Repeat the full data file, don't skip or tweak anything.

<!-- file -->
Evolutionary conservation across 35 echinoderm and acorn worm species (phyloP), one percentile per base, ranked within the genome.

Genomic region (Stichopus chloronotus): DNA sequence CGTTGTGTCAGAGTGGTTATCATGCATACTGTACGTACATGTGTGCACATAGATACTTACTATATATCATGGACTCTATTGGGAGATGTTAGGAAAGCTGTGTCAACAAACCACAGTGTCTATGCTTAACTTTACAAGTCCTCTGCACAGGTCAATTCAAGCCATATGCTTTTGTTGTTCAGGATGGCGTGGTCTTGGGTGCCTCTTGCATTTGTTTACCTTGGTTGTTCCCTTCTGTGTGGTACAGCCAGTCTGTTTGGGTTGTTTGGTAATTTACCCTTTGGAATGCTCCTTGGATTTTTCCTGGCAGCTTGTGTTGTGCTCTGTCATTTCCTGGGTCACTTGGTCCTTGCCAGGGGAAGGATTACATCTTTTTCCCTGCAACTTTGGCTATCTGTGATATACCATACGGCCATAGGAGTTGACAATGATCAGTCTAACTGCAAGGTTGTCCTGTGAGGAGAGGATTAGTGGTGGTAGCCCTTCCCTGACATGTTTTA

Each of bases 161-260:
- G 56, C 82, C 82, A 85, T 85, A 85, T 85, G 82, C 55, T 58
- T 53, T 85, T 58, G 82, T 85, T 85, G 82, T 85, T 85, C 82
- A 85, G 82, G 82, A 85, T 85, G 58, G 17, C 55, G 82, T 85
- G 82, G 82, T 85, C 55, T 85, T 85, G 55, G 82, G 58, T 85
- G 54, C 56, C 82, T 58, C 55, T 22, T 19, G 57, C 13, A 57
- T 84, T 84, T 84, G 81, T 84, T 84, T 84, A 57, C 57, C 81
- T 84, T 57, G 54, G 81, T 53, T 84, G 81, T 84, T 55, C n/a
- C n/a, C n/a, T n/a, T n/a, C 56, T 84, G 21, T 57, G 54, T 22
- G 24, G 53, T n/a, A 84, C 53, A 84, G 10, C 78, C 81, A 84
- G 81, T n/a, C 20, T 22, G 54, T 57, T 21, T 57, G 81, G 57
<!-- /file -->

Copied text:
Evolutionary conservation across 35 echinoderm and acorn worm species (phyloP), one percentile per base, ranked within the genome.

Genomic region (Stichopus chloronotus): DNA sequence CGTTGTGTCAGAGTGGTTATCATGCATACTGTACGTACATGTGTGCACATAGATACTTACTATATATCATGGACTCTATTGGGAGATGTTAGGAAAGCTGTGTCAACAAACCACAGTGTCTATGCTTAACTTTACAAGTCCTCTGCACAGGTCAATTCAAGCCATATGCTTTTGTTGTTCAGGATGGCGTGGTCTTGGGTGCCTCTTGCATTTGTTTACCTTGGTTGTTCCCTTCTGTGTGGTACAGCCAGTCTGTTTGGGTTGTTTGGTAATTTACCCTTTGGAATGCTCCTTGGATTTTTCCTGGCAGCTTGTGTTGTGCTCTGTCATTTCCTGGGTCACTTGGTCCTTGCCAGGGGAAGGATTACATCTTTTTCCCTGCAACTTTGGCTATCTGTGATATACCATACGGCCATAGGAGTTGACAATGATCAGTCTAACTGCAAGGTTGTCCTGTGAGGAGAGGATTAGTGGTGGTAGCCCTTCCCTGACATGTTTTA

Each of bases 161-260:
- G 56, C 82, C 82, A 85, T 85, A 85, T 85, G 82, C 55, T 58
- T 53, T 85, T 58, G 82, T 85, T 85, G 82, T 85, T 85, C 82
- A 85, G 82, G 82, A 85, T 85, G 58, G 17, C 55, G 82, T 85
- G 82, G 82, T 85, C 55, T 85, T 85, G 55, G 82, G 58, T 85
- G 54, C 56, C 82, T 58, C 55, T 22, T 19, G 57, C 13, A 57
- T 84, T 84, T 84, G 81, T 84, T 84, T 84, A 57, C 57, C 81
- T 84, T 57, G 54, G 81, T 53, T 84, G 81, T 84, T 55, C n/a
- C n/a, C n/a, T n/a, T n/a, C 56, T 84, G 21, T 57, G 54, T 22
- G 24, G 53, T n/a, A 84, C 53, A 84, G 10, C 78, C 81, A 84
- G 81, T n/a, C 20, T 22, G 54, T 57, T 21, T 57, G 81, G 57